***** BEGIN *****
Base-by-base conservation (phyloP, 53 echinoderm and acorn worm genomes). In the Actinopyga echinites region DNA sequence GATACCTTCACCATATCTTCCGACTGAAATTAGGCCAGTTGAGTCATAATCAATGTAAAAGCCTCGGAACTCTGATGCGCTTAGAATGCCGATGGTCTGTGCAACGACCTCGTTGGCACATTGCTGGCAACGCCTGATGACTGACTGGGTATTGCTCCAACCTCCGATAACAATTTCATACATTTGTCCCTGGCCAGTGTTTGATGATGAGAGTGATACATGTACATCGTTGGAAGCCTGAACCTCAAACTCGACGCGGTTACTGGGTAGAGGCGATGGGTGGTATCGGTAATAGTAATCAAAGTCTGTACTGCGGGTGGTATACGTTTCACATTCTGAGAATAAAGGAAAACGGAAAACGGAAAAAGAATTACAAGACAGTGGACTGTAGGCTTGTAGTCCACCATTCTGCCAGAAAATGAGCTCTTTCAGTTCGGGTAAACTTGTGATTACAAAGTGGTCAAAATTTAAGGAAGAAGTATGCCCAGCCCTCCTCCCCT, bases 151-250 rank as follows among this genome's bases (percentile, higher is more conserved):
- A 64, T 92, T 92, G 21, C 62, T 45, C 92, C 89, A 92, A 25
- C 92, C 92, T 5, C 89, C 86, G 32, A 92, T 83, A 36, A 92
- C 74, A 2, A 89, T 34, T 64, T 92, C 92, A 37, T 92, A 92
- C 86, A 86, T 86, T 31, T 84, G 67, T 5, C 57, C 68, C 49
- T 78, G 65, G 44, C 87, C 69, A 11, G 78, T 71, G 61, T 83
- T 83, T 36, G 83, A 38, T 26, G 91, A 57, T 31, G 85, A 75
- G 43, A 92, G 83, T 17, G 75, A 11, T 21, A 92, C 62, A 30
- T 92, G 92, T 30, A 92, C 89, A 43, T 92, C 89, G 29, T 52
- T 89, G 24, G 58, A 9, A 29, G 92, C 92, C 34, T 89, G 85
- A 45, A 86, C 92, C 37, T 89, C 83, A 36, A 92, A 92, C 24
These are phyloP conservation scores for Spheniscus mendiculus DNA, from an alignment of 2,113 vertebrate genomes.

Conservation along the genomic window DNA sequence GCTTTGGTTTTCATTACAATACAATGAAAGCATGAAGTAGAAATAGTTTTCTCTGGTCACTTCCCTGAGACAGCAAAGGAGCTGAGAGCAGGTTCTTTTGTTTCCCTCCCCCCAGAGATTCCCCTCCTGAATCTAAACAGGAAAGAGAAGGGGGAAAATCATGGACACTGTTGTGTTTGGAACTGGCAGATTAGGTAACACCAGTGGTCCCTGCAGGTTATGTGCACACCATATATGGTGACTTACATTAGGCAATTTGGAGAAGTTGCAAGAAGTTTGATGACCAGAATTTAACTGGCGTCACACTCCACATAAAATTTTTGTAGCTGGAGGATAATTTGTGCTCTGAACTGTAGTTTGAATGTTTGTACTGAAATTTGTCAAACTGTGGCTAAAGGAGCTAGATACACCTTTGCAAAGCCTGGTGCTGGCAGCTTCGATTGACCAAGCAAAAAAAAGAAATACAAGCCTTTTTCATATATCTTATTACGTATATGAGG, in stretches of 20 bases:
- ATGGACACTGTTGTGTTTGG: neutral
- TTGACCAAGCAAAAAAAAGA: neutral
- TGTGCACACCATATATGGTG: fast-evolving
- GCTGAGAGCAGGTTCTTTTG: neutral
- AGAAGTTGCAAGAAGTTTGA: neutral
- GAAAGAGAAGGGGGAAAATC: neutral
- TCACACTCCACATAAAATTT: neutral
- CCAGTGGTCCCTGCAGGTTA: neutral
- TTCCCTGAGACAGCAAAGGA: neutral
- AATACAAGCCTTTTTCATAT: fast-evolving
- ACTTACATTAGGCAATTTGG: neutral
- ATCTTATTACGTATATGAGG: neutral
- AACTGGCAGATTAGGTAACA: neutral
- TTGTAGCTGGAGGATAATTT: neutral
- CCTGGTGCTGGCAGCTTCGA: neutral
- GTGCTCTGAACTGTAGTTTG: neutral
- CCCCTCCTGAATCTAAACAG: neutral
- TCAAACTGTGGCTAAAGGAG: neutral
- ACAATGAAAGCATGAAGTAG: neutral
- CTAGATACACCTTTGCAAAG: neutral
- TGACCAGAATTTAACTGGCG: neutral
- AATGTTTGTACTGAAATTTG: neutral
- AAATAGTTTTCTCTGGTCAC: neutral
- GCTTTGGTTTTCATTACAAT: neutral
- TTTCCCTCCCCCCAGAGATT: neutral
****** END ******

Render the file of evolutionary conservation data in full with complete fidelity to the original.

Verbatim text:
Base-by-base conservation (phyloP, 53 echinoderm and acorn worm genomes). In the Actinopyga echinites region DNA sequence GATACCTTCACCATATCTTCCGACTGAAATTAGGCCAGTTGAGTCATAATCAATGTAAAAGCCTCGGAACTCTGATGCGCTTAGAATGCCGATGGTCTGTGCAACGACCTCGTTGGCACATTGCTGGCAACGCCTGATGACTGACTGGGTATTGCTCCAACCTCCGATAACAATTTCATACATTTGTCCCTGGCCAGTGTTTGATGATGAGAGTGATACATGTACATCGTTGGAAGCCTGAACCTCAAACTCGACGCGGTTACTGGGTAGAGGCGATGGGTGGTATCGGTAATAGTAATCAAAGTCTGTACTGCGGGTGGTATACGTTTCACATTCTGAGAATAAAGGAAAACGGAAAACGGAAAAAGAATTACAAGACAGTGGACTGTAGGCTTGTAGTCCACCATTCTGCCAGAAAATGAGCTCTTTCAGTTCGGGTAAACTTGTGATTACAAAGTGGTCAAAATTTAAGGAAGAAGTATGCCCAGCCCTCCTCCCCT, bases 151-250 rank as follows among this genome's bases (percentile, higher is more conserved):
- A 64, T 92, T 92, G 21, C 62, T 45, C 92, C 89, A 92, A 25
- C 92, C 92, T 5, C 89, C 86, G 32, A 92, T 83, A 36, A 92
- C 74, A 2, A 89, T 34, T 64, T 92, C 92, A 37, T 92, A 92
- C 86, A 86, T 86, T 31, T 84, G 67, T 5, C 57, C 68, C 49
- T 78, G 65, G 44, C 87, C 69, A 11, G 78, T 71, G 61, T 83
- T 83, T 36, G 83, A 38, T 26, G 91, A 57, T 31, G 85, A 75
- G 43, A 92, G 83, T 17, G 75, A 11, T 21, A 92, C 62, A 30
- T 92, G 92, T 30, A 92, C 89, A 43, T 92, C 89, G 29, T 52
- T 89, G 24, G 58, A 9, A 29, G 92, C 92, C 34, T 89, G 85
- A 45, A 86, C 92, C 37, T 89, C 83, A 36, A 92, A 92, C 24
These are phyloP conservation scores for Spheniscus mendiculus DNA, from an alignment of 2,113 vertebrate genomes.

Conservation along the genomic window DNA sequence GCTTTGGTTTTCATTACAATACAATGAAAGCATGAAGTAGAAATAGTTTTCTCTGGTCACTTCCCTGAGACAGCAAAGGAGCTGAGAGCAGGTTCTTTTGTTTCCCTCCCCCCAGAGATTCCCCTCCTGAATCTAAACAGGAAAGAGAAGGGGGAAAATCATGGACACTGTTGTGTTTGGAACTGGCAGATTAGGTAACACCAGTGGTCCCTGCAGGTTATGTGCACACCATATATGGTGACTTACATTAGGCAATTTGGAGAAGTTGCAAGAAGTTTGATGACCAGAATTTAACTGGCGTCACACTCCACATAAAATTTTTGTAGCTGGAGGATAATTTGTGCTCTGAACTGTAGTTTGAATGTTTGTACTGAAATTTGTCAAACTGTGGCTAAAGGAGCTAGATACACCTTTGCAAAGCCTGGTGCTGGCAGCTTCGATTGACCAAGCAAAAAAAAGAAATACAAGCCTTTTTCATATATCTTATTACGTATATGAGG, in stretches of 20 bases:
- ATGGACACTGTTGTGTTTGG: neutral
- TTGACCAAGCAAAAAAAAGA: neutral
- TGTGCACACCATATATGGTG: fast-evolving
- GCTGAGAGCAGGTTCTTTTG: neutral
- AGAAGTTGCAAGAAGTTTGA: neutral
- GAAAGAGAAGGGGGAAAATC: neutral
- TCACACTCCACATAAAATTT: neutral
- CCAGTGGTCCCTGCAGGTTA: neutral
- TTCCCTGAGACAGCAAAGGA: neutral
- AATACAAGCCTTTTTCATAT: fast-evolving
- ACTTACATTAGGCAATTTGG: neutral
- ATCTTATTACGTATATGAGG: neutral
- AACTGGCAGATTAGGTAACA: neutral
- TTGTAGCTGGAGGATAATTT: neutral
- CCTGGTGCTGGCAGCTTCGA: neutral
- GTGCTCTGAACTGTAGTTTG: neutral
- CCCCTCCTGAATCTAAACAG: neutral
- TCAAACTGTGGCTAAAGGAG: neutral
- ACAATGAAAGCATGAAGTAG: neutral
- CTAGATACACCTTTGCAAAG: neutral
- TGACCAGAATTTAACTGGCG: neutral
- AATGTTTGTACTGAAATTTG: neutral
- AAATAGTTTTCTCTGGTCAC: neutral
- GCTTTGGTTTTCATTACAAT: neutral
- TTTCCCTCCCCCCAGAGATT: neutral